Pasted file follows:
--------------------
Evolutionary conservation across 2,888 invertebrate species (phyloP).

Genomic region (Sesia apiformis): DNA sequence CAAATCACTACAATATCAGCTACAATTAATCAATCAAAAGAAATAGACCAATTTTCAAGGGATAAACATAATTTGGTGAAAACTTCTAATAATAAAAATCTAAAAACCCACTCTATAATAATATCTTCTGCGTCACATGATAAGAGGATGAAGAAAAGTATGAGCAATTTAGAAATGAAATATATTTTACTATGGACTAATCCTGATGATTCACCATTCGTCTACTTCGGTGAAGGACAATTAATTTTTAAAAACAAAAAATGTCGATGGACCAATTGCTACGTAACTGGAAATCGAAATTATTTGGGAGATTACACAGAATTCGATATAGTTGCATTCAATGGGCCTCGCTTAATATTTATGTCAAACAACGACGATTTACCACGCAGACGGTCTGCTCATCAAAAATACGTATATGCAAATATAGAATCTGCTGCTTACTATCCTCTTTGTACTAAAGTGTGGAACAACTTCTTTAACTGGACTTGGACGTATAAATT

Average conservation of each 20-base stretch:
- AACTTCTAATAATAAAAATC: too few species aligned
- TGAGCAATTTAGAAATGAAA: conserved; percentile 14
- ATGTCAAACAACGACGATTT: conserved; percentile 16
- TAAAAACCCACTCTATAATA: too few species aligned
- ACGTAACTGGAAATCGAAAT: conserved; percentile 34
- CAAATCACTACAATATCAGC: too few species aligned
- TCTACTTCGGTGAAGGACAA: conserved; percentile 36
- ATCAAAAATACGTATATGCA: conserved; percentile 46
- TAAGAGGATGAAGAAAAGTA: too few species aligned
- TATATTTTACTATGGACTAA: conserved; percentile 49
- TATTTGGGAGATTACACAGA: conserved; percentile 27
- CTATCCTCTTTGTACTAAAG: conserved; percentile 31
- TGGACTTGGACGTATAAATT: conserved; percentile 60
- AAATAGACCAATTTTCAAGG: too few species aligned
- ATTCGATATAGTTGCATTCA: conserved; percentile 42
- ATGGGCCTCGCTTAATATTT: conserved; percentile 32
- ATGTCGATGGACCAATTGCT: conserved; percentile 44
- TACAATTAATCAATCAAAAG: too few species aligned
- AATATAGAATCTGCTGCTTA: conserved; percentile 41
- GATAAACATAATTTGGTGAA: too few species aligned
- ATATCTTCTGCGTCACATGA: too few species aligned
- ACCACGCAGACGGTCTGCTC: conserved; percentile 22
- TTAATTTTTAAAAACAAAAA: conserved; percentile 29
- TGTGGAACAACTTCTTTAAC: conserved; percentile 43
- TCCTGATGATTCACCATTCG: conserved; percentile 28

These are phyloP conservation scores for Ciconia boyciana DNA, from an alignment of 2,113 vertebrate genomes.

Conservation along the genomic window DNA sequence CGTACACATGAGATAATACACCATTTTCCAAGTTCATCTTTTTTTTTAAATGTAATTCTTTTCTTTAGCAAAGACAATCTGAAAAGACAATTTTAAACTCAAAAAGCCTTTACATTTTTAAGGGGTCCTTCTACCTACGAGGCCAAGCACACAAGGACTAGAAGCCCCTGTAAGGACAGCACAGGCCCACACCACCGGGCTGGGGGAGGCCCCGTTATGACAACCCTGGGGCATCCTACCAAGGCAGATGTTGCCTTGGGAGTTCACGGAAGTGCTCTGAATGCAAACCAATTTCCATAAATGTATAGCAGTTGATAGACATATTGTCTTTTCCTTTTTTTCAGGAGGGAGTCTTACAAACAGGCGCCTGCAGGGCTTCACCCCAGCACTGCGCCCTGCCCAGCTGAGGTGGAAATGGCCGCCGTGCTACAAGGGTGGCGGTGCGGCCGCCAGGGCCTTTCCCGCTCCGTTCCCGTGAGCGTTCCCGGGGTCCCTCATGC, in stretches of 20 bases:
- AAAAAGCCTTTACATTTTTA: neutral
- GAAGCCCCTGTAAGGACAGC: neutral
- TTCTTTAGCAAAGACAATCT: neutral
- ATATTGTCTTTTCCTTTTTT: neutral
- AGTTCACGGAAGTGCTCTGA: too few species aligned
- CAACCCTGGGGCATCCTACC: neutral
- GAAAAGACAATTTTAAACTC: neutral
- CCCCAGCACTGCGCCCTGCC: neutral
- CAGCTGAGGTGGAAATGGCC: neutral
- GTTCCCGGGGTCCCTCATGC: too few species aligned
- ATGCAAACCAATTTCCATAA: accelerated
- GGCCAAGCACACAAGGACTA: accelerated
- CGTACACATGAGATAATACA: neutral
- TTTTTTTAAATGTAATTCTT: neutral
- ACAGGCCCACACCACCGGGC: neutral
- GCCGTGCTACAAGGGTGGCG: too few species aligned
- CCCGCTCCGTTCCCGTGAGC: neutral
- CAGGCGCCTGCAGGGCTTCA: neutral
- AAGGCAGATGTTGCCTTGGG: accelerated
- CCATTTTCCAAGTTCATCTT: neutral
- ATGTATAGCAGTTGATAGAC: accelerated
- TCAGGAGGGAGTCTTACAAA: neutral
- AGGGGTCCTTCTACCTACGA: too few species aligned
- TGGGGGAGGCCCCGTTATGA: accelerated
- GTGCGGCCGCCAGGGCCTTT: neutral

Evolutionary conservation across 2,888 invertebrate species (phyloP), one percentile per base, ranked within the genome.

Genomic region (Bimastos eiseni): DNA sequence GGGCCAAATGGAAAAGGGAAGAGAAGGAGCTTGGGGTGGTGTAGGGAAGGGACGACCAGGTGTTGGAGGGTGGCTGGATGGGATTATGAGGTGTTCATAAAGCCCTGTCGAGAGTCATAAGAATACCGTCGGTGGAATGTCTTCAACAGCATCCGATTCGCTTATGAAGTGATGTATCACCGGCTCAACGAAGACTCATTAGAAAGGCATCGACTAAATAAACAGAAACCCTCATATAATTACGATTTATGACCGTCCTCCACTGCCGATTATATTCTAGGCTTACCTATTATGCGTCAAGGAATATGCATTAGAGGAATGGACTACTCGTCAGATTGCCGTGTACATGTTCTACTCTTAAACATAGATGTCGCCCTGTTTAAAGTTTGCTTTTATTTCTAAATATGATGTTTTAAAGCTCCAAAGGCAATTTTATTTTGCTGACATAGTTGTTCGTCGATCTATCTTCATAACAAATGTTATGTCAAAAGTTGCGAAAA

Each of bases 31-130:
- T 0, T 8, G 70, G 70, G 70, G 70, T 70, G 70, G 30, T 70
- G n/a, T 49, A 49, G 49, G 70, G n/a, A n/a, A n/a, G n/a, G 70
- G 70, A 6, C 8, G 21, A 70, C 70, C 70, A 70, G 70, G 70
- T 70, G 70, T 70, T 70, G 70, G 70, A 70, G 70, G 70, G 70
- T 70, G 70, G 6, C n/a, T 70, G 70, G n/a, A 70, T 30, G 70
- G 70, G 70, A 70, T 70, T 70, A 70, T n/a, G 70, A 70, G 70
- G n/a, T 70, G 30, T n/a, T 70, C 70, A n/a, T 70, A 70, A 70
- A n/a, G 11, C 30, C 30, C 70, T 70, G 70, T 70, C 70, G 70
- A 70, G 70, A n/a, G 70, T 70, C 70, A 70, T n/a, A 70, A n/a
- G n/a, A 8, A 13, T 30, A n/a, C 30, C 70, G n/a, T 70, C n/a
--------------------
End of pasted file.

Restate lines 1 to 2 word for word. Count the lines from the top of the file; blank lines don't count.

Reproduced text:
Evolutionary conservation across 2,888 invertebrate species (phyloP).

Genomic region (Sesia apiformis): DNA sequence CAAATCACTACAATATCAGCTACAATTAATCAATCAAAAGAAATAGACCAATTTTCAAGGGATAAACATAATTTGGTGAAAACTTCTAATAATAAAAATCTAAAAACCCACTCTATAATAATATCTTCTGCGTCACATGATAAGAGGATGAAGAAAAGTATGAGCAATTTAGAAATGAAATATATTTTACTATGGACTAATCCTGATGATTCACCATTCGTCTACTTCGGTGAAGGACAATTAATTTTTAAAAACAAAAAATGTCGATGGACCAATTGCTACGTAACTGGAAATCGAAATTATTTGGGAGATTACACAGAATTCGATATAGTTGCATTCAATGGGCCTCGCTTAATATTTATGTCAAACAACGACGATTTACCACGCAGACGGTCTGCTCATCAAAAATACGTATATGCAAATATAGAATCTGCTGCTTACTATCCTCTTTGTACTAAAGTGTGGAACAACTTCTTTAACTGGACTTGGACGTATAAATT